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The Last Exorcism Offers Ample Scares and Twists

God asks. The Devil commands.

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The Last Exorcism film review

31 Days of Horror: The Last Exorcism

In 2010, Eli Roth’s production of The Last Exorcism surprised horror fans as a highly engaging, tension-filled horror film that shocked audiences everywhere.

Troubled Southern evangelist Cotton Marcus (Patrick Fabian) is ashamed of his involvement in fleecing fanatical believers from their money by performing fake exorcisms.  In an effort to ease his conscience and expose the deceptions of exorcisms, he confesses his tricks of the trade to documentary filmmakers – even going so far as inviting them to shoot his last exorcism deep in the heart of Louisiana.  But Cotton’s plans take a turn for the worse when he and his film crew unexpectedly confront a merciless demon hiding behind the soul of an innocent young girl (Ashley Bell).

It’s incredible how terrifying horror films can be when shot in shaky cinema-vérité style using low-tech film equipment.  The raw and unpolished film appearance certainly adds to the creep factor.  This is true for horror canons such as Blair Witch ProjectREC and Paranormal Activity, and it’s true for The Last Exorcism.  Director Daniel Stamm’s documentary-style filmmaking effectively blurs the line between fact and fiction and brings a story that looks so authentic it’s unnerving.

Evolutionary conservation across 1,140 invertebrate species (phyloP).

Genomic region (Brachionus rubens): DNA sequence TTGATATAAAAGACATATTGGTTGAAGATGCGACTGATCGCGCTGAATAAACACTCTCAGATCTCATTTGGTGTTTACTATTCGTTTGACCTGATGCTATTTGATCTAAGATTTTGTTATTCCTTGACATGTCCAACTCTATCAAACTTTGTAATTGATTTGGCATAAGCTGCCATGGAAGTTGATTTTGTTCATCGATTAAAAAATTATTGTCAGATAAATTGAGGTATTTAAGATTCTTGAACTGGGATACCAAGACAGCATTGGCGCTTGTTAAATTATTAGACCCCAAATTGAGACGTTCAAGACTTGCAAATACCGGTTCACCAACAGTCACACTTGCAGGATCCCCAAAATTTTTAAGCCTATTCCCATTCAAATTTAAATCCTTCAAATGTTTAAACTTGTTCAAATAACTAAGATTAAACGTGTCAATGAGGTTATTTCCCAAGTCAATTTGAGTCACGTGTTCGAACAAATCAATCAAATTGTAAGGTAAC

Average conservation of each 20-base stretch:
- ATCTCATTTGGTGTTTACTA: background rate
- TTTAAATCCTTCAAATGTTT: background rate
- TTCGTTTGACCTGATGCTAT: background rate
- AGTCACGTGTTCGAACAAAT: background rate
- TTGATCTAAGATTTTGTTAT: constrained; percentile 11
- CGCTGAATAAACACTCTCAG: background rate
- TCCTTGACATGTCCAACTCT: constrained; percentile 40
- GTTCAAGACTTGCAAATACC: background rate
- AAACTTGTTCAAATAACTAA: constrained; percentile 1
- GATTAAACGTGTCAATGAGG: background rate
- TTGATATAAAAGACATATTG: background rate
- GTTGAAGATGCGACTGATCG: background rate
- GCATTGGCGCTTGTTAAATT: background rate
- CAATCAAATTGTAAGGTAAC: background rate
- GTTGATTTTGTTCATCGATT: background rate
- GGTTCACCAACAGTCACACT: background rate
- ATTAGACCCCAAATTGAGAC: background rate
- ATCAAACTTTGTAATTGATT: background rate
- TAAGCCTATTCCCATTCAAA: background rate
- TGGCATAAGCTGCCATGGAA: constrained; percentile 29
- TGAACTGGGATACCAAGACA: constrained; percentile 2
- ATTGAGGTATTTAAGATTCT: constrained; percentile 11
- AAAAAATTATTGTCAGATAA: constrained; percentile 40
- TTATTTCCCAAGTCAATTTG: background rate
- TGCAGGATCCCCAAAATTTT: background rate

The Last Exorcism (2010)
Image: Lionsgate

Like the aforementioned films, The Last Exorcism is shot entirely from the perspective of a handheld camera, which helps elicit audience anxiety when a frantic cameraman struggles to keep the action in frame.  Co-writers Huck Botko and Andrew Gurland put a new spin on a traditional story by having the possessed girl hijack the camera to secretly record her brutal acts of violence against a family pet (The Last Exorcist’s poster should come with a warning label for cat lovers).

The leads, Fabian and Bell, deliver a riveting performance that is sure to garnish them much Hollywood attention.  Fabian plays the preacher with so much gusto and charm, you instantly like him – forgetting that his character is after all a hypocritical con artist.  Bell is sensational as the possessed Nell Sweetzer; her ability to seamlessly transform from a sweet farm girl into a mischievous demon is thrilling.  Even more impressive is that Bell portrays the demon without any make-up or CGI. The Last Exorcism offers ample scares and twists; horror fans will be rejoicing in theatre aisles.

Nigel Hamid

Editor’s Note: This article was originally published under our old brand, Sound On Sight.

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